Achieving Green Molding (9)

Achieving Green Molding (9)

Continued from my previous article.

Matsui proposes “factor4” as the primary target in molding factories. As a partner for resource conservation, our goal is to help customers achieve 4-times resource productivity by eliminating waste and increasing output.

In the previous issue (sequel to the “Cancelling Problems with Gas”), we talked about a dry ice blasting system for safely and effectively cleaning gaseous residues off the mold surface. (by Showa Denko Gas Products Co., Ltd.)

Today, I will talk about solutions for Eliminating Contamination during the production of a molded plastic part.

‘Contamination’ which has been called ‘Contami’ for short, refers to unwanted foreign substances entering the product or packaging during the manufacturing process.

Contamination’ is but a single word, yet there are a variety of opportunities, and types of contaminants that can cause trouble in the production of molded plastic products. From the production of raw material, to storage and transportation to the molding facility, safeguards must be taken to prevent exposure to foreign matter. Even after successful delivery to the molding plant, raw material must be transferred inside to drying, blending and other handling systems prior to reaching the molding machine. These transfers and contacts with different systems provide more opportunity for suspended solids, oil mist, chemicals etc. to contact the raw material. There may even be metal powder present caused by frictional wear inside the metal feed pipe. Other hazards include residue from purging compounds used to clean the injection barrel, or gaseous substances lingering within the molding machine.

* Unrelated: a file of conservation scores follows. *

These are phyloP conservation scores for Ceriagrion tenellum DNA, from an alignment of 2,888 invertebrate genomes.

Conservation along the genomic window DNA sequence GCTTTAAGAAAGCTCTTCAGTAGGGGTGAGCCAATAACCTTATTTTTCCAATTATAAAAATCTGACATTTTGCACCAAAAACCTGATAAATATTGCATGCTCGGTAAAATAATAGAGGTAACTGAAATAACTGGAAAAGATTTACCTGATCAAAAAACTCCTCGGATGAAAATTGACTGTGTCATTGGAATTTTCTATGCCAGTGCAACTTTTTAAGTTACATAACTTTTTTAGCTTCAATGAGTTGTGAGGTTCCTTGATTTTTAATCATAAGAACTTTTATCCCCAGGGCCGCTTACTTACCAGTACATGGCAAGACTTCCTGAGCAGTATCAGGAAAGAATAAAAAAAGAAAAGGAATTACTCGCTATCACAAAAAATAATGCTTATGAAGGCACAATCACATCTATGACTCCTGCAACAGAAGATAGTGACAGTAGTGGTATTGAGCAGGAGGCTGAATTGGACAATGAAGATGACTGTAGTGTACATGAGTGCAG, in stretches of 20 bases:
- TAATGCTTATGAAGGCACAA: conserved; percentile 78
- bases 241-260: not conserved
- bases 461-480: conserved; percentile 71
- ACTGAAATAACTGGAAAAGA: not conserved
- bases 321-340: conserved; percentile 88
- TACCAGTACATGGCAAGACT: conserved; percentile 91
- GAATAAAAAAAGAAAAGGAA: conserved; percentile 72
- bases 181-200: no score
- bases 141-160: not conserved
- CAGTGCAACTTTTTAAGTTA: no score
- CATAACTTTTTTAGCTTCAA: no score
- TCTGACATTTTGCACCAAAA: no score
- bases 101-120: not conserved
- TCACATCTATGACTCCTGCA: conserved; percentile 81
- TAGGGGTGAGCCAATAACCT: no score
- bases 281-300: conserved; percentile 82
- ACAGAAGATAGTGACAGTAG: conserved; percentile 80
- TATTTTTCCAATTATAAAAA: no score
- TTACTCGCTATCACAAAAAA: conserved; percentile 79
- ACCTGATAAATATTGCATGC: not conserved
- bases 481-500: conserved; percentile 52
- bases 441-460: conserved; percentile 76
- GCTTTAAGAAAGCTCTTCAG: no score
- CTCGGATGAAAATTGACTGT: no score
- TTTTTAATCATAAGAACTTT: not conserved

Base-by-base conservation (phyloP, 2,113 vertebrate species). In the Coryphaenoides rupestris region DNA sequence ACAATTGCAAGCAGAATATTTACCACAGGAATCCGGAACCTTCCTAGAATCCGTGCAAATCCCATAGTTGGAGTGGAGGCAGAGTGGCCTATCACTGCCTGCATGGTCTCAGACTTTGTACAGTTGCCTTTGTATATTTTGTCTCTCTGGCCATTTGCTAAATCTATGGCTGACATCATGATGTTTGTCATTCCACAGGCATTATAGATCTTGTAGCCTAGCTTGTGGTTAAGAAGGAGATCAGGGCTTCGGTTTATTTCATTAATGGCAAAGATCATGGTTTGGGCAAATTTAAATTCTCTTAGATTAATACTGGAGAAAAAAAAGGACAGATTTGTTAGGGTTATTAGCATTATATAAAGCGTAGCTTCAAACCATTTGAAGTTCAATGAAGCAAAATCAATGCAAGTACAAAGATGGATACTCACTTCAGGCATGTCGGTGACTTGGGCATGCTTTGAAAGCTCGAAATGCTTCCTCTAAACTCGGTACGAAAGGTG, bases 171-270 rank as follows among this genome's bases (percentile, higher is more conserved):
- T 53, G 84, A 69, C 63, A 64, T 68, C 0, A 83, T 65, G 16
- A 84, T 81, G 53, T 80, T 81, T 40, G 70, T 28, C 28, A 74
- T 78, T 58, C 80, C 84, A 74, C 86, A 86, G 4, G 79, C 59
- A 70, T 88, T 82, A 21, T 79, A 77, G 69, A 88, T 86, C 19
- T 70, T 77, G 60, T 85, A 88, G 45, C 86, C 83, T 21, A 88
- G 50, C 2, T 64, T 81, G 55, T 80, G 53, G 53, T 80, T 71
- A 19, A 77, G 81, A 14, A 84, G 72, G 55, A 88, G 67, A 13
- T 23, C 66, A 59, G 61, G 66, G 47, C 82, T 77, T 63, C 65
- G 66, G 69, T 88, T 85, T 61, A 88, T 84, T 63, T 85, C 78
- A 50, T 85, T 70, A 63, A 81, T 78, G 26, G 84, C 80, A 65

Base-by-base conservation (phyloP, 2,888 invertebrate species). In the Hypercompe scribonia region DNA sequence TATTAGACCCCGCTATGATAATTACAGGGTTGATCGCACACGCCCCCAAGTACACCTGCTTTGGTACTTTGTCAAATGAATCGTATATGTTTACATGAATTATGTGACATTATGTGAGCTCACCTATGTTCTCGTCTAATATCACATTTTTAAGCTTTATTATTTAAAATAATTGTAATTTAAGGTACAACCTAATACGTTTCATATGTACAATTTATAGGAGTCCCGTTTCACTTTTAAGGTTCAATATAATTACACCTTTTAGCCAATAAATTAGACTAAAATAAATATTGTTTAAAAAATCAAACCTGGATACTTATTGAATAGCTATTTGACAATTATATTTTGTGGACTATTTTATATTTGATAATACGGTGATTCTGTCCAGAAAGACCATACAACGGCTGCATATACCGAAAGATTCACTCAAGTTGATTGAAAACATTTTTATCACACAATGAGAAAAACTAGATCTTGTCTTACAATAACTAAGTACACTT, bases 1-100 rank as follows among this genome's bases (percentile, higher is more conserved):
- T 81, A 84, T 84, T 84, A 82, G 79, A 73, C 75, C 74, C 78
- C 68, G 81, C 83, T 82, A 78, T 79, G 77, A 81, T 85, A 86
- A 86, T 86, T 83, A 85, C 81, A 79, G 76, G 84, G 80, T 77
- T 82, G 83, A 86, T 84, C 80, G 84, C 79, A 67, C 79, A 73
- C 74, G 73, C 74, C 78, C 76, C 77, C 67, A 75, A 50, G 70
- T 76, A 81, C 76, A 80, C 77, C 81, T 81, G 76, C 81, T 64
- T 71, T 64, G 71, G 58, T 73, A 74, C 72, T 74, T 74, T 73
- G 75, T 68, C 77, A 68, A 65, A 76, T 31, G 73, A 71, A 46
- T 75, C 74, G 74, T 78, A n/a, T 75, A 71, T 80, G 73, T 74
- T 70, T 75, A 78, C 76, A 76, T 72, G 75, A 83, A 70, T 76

Depending on the product type, there may be higher purity standards and therefore stricter manufacturing requirements. For example, optical parts, sensors, electronic and medical components are very sensitive to even low levels of foreign matter. Also, Clear parts and small precision molded products are adversely affected by the slightest presence of contamination. Troubles include clogging at the nozzle or short shots in the mold. Variations can occur in part strength, color and texture. For example there is the risk of electrical shorting if a precision connector is manufactured with contamination in the metal contact point. Transparent products, especially lenses are rejected immediately if impurities are discovered.

o solve these problems, contamination risks must be addressed all through the manufacturing process to the delivery point. Necessary precautions should be taken wherever contamination risks are present. It is assumed that the level of precautions will be in balance with the type of product and the quality level required. For example, it may be necessary to manage contamination risks for the entire plant, or possibly just installing a clean “room” for a particular set of products. Inside the clean room special equipment is used and environmental handling systems manage particulate counts in the air to a specific standard.